Like many boys born in the 60’s, my heroes were often frontiersmen.  I grew up watching the Daniel Boone television series, with Fess Parker.  (I can hear the theme song in my head as I type.)  I watched the Disney production of Davy Crockett, and had a comic book of the same.  I never missed a chance to watch John Wayne die on the walls of the Alamo (also as Davy Crockett).  I could go on and on about my favorite movies, like Jeremiah Johnson or Little Big Man.

Later I learned to love the writings of Allan Eckert, a historical novelist who wrote about the Westward expansion, with much of his book ‘The Frontiersman’ homage to Simon Kenton, a fierce hunter, scout, explorer, settler and fighter of the Appalachians, particularly the area where my family came from.  Any man who could, reputedly, load a Kentucky Rifle on the run was a man I admired.  As a child I was ever looking for trails in the woods, wondering which were game trails and which were the remains of old trails left by explorers or Shawnee raiding parties.  The echoes of the frontier were always there for me.

While I later learned more about that time in history, and learned that the television shows and movies got a lot of things wrong, I remained fascinated.  And I remain so.  To this day I walk through the wood scanning the ground for arrowheads, looking for pottery shards or signs of anything from times gone by.

Today I am working in the mountains of Western North Carolina.  Driving to my locums shift at Tiny Memorial Hospital, I passed a historical marker along the side of the road.  I had always wanted to stop, and I had extra time.  Along the upper Chattooga River is an old farmstead, The Russell Farm, where a vibrant and industrious family farmed and had a rest-station for stage coaches going up into the mountains in the 19th century.  The main house was burnt almost 30 years ago, but the footings remain, and the barn, cellar and other buildings.  I lingered there in the cold, the river and its feeding streams rippling, muffled by the wind of an impending winter storm.  (The Southern Appalachians are blistering in the summer and bitter in the winter…it’s why the people are so irascible.)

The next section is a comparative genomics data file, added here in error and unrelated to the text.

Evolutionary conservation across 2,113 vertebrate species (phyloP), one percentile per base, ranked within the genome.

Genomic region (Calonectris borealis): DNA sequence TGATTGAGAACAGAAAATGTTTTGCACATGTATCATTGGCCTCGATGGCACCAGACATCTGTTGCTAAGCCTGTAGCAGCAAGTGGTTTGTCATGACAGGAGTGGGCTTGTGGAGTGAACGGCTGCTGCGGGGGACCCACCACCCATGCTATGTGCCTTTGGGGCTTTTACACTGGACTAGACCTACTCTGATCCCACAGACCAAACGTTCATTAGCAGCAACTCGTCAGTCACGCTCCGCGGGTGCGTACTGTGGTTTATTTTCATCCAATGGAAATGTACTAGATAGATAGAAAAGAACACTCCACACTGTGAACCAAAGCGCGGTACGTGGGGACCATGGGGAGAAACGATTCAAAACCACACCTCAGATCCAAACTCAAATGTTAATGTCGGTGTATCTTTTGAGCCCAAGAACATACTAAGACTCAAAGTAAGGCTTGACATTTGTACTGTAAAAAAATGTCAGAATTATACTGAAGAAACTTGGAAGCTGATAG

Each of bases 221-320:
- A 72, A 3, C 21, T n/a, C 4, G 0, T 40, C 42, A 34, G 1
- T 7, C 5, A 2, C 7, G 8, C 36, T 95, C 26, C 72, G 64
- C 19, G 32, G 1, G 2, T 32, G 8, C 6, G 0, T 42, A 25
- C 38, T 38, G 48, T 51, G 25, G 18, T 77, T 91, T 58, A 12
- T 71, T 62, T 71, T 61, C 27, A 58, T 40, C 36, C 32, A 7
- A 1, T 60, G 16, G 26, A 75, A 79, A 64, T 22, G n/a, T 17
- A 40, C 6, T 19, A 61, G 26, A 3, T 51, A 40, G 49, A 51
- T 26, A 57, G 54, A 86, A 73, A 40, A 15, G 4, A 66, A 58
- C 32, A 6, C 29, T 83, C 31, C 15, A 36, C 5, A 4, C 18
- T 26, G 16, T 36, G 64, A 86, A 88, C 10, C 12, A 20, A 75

Just beyond the homestead, across the river, had been a Cherokee town, once recorded in a British census in the 18th century.  I didn’t have time to walk around the site, but I will one day.

I climbed back into my truck, that same childhood sense of history swirling all around me.  Not ghosts, but ghostly.  I drove on up the mountains to my job.  And I realized that sometimes, our jobs in medicine are on the frontier.  Tiny Memorial is perched 4000 feet up in the Blue Ridge, and sees only 5000 patients per year.  In winter it is very quiet.  But it has to be staffed.  The outpost has to be manned.  I thought about that sense of driving into the ‘middle of nowhere.’  My big truck, stocked with blanket, brush knife, first-aid kit, food, water, lighter, pistol in the glove-box.  The same stuff I have almost everywhere I go, but in the mountains it seems more appropriate, far from the comforts of quick 911 response times.  Even on the way to work I might end up at some crash scene or who knows what.  I might be the crash scene and spend a cold night in the woods.  One never knows.  But then, that’s the joy of being the ‘scout,’ the explorer, the one willing to go out there.

In truth, and to my sorrow, I’m only a tolerable outdoorsman.  I’ll never be a Simon Kenton, a Daniel Boone.  But now and then, in rural places, on blustery days, I still understand the joy of solitude, uncertainty and challenge.  The physical challenge of getting to those places, the medical challenge of identifying and stabilizing whatever comes in, far from the hallowed halls of academic trauma centers.

Out here medicine, life, is still a little on the edge.  And as I drive over cold rivers, or look out the window at the freezing fog on stark bare trees, as I check for deer and bear on the side of the road, I think I understand why those men and women of old went out where they did.

Challenge and uncertainty, even danger, make us feel alive.

And maybe too much certainty, too much safety, simply allow us to die bored and too soon.

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